I’ve forced my way through a couple more chapters of Mein Kampf. It’s been a bit more of a struggle to wade through these last few. They delve into many of the underlying social and governmental currents of the time and despite frequent visits to Wikipedia, I’m having a hard time keeping up. My high school education was none too specific on all the conflicting undercurrents in Europe during the early part of the last century.
Frankly, it all makes me a little sleepy. At first, I tried to keep up on exactly what parts of government he was attacking but the resolution of his problems always seemed to turn to the extermination of the Jews or the exaltation of the Germans. It’s really hard to take anyone seriously when you know it’s all a nationalistic ploy to get rid of his proclaimed undesirables.
What’s weird about it is the fact that he’s very up front about the means he intends to employ in subverting the masses to his delusions. Hitler mentions the desire to utilize other forms of propaganda that have worked so well for other campaigns. He exalts those politicians that are great speakers, he talks about the importance of finding a common scapegoat for the people to rally against, he’s blunt about stating that if a race can’t defend itself, it doesn’t deserve to live, and on and on. He’s not trying to be underhanded in his tactics. Rather, he’s very upfront. And so many millions of people still bought into it.
Hitler bashes all available governments, yet has a strange love/hate relationship with the English Parliament, with which he at times admonishes and at other times, reviles. After he knocks down straw men from monarchies, parliamentary systems, the previous German Reich, other democracies, and a host of other alliances, he plants seeds of the importance of a dictatorship, but in much simpler terms. He talks of the fact that politicians have really nothing to lose by serving temporary terms and that the real, true leader, would have absolute control and would be responsible for his decisions, even with his life. There is no what-if scenario describing what could happen if such a dictator turned out to be a lunatic.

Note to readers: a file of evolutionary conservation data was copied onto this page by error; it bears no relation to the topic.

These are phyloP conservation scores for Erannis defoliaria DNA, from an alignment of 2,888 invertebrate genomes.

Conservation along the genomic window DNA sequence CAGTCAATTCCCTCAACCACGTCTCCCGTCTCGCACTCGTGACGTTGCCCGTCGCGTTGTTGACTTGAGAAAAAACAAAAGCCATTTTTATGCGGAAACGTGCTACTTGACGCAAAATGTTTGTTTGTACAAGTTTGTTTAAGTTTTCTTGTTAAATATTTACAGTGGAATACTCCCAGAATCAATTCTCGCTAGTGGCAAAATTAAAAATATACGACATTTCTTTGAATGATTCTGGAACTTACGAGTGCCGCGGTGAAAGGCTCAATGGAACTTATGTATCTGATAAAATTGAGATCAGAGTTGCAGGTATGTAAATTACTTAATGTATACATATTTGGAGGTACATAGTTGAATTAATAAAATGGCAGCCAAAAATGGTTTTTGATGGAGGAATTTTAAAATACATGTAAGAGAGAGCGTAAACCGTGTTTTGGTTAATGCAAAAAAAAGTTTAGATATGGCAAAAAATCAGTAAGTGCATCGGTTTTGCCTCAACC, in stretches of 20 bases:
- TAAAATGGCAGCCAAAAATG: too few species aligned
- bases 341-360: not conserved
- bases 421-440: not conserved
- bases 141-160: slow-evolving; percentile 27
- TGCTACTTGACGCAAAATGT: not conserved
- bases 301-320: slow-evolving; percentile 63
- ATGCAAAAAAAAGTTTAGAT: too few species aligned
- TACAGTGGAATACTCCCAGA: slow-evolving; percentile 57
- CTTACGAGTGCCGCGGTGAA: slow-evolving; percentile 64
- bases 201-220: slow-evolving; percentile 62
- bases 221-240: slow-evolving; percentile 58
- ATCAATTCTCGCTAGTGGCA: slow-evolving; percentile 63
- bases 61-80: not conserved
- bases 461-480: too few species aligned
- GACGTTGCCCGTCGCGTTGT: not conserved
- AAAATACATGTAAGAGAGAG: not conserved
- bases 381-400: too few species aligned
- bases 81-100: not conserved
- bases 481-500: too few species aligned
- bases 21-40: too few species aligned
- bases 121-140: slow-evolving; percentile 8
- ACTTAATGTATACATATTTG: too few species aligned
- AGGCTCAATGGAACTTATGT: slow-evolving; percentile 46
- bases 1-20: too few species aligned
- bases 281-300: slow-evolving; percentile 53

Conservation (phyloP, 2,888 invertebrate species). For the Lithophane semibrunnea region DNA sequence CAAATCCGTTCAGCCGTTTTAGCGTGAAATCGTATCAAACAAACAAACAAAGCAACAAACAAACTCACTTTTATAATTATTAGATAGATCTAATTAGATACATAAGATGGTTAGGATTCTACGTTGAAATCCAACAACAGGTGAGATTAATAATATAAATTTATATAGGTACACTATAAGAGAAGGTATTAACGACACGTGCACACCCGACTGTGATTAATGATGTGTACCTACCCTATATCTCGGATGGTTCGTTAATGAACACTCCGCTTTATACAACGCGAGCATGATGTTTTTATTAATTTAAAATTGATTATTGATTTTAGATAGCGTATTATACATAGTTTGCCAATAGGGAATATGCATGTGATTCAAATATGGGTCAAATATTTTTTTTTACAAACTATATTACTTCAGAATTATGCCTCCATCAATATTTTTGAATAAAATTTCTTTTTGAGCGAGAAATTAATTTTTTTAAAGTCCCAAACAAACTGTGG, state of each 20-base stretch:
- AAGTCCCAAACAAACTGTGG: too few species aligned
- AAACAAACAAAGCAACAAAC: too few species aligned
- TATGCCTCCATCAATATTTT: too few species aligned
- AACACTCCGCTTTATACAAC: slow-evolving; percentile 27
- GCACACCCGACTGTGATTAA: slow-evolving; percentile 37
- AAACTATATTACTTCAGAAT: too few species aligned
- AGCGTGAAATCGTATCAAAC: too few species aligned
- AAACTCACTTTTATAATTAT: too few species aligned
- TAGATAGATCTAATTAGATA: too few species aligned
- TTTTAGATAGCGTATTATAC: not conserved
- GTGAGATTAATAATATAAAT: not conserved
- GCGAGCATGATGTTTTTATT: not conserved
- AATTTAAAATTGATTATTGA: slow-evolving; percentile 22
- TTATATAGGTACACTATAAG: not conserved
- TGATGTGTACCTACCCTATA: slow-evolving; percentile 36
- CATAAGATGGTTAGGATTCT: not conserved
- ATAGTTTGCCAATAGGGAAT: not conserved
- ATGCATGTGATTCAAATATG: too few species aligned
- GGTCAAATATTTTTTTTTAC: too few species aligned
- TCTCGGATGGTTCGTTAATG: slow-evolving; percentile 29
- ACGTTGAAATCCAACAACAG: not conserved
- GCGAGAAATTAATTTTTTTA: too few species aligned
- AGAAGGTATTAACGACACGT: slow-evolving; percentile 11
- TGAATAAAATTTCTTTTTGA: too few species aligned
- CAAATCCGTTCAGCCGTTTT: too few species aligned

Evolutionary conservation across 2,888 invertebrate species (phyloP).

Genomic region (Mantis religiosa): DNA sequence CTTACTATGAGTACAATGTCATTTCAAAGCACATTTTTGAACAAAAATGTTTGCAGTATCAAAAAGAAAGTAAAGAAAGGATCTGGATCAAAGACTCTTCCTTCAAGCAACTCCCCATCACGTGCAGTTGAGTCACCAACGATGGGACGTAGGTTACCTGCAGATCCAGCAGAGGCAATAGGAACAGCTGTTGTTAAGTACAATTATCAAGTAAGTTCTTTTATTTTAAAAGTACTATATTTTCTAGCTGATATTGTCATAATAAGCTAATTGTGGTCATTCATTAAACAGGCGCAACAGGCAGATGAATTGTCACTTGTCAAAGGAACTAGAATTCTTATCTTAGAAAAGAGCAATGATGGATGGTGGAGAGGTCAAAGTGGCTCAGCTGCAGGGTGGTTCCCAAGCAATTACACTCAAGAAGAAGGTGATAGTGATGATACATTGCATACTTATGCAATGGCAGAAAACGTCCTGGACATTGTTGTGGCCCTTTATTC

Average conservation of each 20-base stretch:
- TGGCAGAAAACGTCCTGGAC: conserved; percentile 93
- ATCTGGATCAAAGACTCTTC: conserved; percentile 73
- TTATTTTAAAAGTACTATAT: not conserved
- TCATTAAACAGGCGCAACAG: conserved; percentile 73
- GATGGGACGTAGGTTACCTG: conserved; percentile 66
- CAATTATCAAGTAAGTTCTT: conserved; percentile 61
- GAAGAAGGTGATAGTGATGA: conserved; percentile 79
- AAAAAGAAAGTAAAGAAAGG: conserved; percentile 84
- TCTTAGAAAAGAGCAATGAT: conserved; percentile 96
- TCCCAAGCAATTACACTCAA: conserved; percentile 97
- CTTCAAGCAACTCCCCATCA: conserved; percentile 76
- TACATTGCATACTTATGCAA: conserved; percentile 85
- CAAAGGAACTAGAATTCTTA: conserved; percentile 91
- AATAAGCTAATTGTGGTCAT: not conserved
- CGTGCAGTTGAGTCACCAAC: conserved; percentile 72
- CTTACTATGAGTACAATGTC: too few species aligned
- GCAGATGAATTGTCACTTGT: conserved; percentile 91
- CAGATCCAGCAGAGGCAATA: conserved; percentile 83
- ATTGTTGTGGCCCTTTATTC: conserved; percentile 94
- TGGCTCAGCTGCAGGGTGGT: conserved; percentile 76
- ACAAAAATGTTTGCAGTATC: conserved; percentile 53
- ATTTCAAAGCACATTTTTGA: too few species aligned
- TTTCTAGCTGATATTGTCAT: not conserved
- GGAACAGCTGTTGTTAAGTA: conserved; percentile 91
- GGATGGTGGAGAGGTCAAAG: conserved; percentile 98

It’s not hard to point out weak points with any type of government. It is hard to offer reasonable alternatives. I can’t find a single reasonable alternative offered by Hitler. His solutions revolve around an increase in nationalistic pride and the extermination of any non-Aryan races. That’s about it. That’s his master plan.
Hindsight is 20⁄20, and we all know that this is how he followed through with his plan in the second World War. To read his plans and ideas in such raw detail years before they were put into action is somewhat surreal. It’s easy to spot the lunacy and misguided thought processes behind this monster now that we look back. Was it so obvious during his rise to Fuhrer? How was this nonsense so convincing to those who rallied to his side? How were people so susceptible? What would I have done?
It’s all too easy, now, to say that, had I been a German youth during those days, I would have been opposed to the rise of National Socialism. Anyone living in a post-WWII world would be obliged to say as much. But what does that really say? With all my education and knowledge today, of course I would be opposed to any of the nonsense put forth by Hitler. But the German youth didn’t have that insight. If Mein Kampf is any indication, they were raised with a heavy handed worship of nationality and a hateful outlook towards outsiders, especially those of Jewish descent. If you think about it coming from that frame of mind, the question of “what would I do?” becomes frightening to contemplate. I hesitate, myself.
It’s yet another reason why critical thinking and skepticism are such important tools. It doesn’t take more than a cursory glance at some lists of logical fallacies to bring up a slew of problems set forth by Hitler’s thinking in his magnus opus. The simple act of reading Mein Kampf and seeing Hitler spell out the specific ways in which he plans on deceiving the German masses in order to spur them into action should raise red flags all over the place. Hindsight is 20⁄20. Education is priceless.